for Piecing Me Together
by Renée Watson
Jade misses going to school with neighborhood friends but the private school she attends on scholarship offers an international volunteer opportunity. This year she hopes to be chosen. In the meantime, Jade’s school counselor encourages her to participate in a community-based mentoring program for African American girls. Jade is paired with Maxine, an African American alum of her school. Meanwhile Jade’s classmate Sam—whom she gets to know because they both ride the bus, a rarity—has never stepped foot in Jade’s neighborhood. It all has Jade thinking about how people perceive her, and her community. Then she isn’t chosen for the volunteer trip to Costa Rica, despite tutoring fellow students in Spanish. The reason? Jade already participates in the mentoring program and her teacher feels other students deserve opportunities, too. Jade’s frustration is further fueled by the assault of a young Black woman by police in a nearby community. For Jade, the beating is too close, too personal, intensifying her sense of disquiet and disconnect with her school community, including Sam. Why, she finally challenges her teacher, her counselor, her mentor, does everyone assume because she is poor and Black that she needs help and “opportunities” but has nothing to offer, something to give? This vivid, poignant novel features singular characters; complex, authentic relationships; and a young woman voicing a critical truth. (Age 13 and older)
© Cooperative Children's Book Center, Univ. of Wisconsin - Madison, 2018
Newbery Honor and Coretta Scott King Author Award Winner
New York Times bestseller
"Timely and timeless." --Jacqueline Woodson
"Important and deeply moving." --John Green
Acclaimed author Renee Watson offers a powerful story about a girl striving for success in a world that too often seems like it's trying to break her.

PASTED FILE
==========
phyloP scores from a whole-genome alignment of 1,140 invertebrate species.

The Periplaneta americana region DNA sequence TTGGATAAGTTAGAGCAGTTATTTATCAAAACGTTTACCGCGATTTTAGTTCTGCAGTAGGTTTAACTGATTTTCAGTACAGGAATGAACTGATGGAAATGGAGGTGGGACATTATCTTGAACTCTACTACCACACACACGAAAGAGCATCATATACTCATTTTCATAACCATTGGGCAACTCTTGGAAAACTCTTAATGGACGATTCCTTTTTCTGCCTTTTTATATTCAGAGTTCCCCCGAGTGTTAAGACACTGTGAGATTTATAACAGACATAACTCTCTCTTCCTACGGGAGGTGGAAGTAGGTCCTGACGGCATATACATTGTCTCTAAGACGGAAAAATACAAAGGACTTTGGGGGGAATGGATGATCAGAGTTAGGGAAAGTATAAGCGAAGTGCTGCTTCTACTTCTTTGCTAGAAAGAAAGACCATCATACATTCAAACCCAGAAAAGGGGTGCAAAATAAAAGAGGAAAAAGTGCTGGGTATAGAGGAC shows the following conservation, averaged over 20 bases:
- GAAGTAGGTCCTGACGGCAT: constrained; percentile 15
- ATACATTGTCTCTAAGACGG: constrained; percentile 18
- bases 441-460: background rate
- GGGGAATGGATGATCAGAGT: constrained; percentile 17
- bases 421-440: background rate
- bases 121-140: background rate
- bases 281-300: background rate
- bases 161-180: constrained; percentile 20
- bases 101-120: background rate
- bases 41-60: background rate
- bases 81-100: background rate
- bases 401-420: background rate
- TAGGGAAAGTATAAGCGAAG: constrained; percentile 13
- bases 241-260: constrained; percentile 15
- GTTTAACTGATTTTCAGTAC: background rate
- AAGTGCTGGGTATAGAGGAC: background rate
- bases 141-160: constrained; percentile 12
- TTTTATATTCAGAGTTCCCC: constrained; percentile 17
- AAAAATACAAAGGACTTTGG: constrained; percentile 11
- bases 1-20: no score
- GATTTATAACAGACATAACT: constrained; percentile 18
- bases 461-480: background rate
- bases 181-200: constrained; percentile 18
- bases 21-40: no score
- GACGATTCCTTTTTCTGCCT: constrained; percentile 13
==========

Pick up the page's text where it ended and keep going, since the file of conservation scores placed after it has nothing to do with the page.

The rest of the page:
Jade believes she must get out of her poor neighborhood if she's ever going to succeed. Her mother tells her to take advantage of every opportunity that comes her way. And Jade has: every day she rides the bus away from her friends and to the private school where she feels like an outsider, but where she has plenty of opportunities. But some opportunities she doesn't really welcome, like an invitation to join Women to Women, a mentorship program for "at-risk" girls. Just because her mentor is black and graduated from the same high school doesn't mean she understands where Jade is coming from. She's tired of being singled out as someone who needs help, someone people want to fix. Jade wants to speak, to create, to express her joys and sorrows, her pain and her hope. Maybe there are some things she could show other women about understanding the world and finding ways to be real, to make a difference.
NPR's Best Books of 2017
A 2017 New York Public Library Best Teen Book of the Year
Chicago Public Library's Best Books of 2017
A School Library Journal Best Book of 2017
Kirkus Reviews' Best Teen Books of 2017
2018 Josette Frank Award Winner
Publisher description retrieved from Google Books.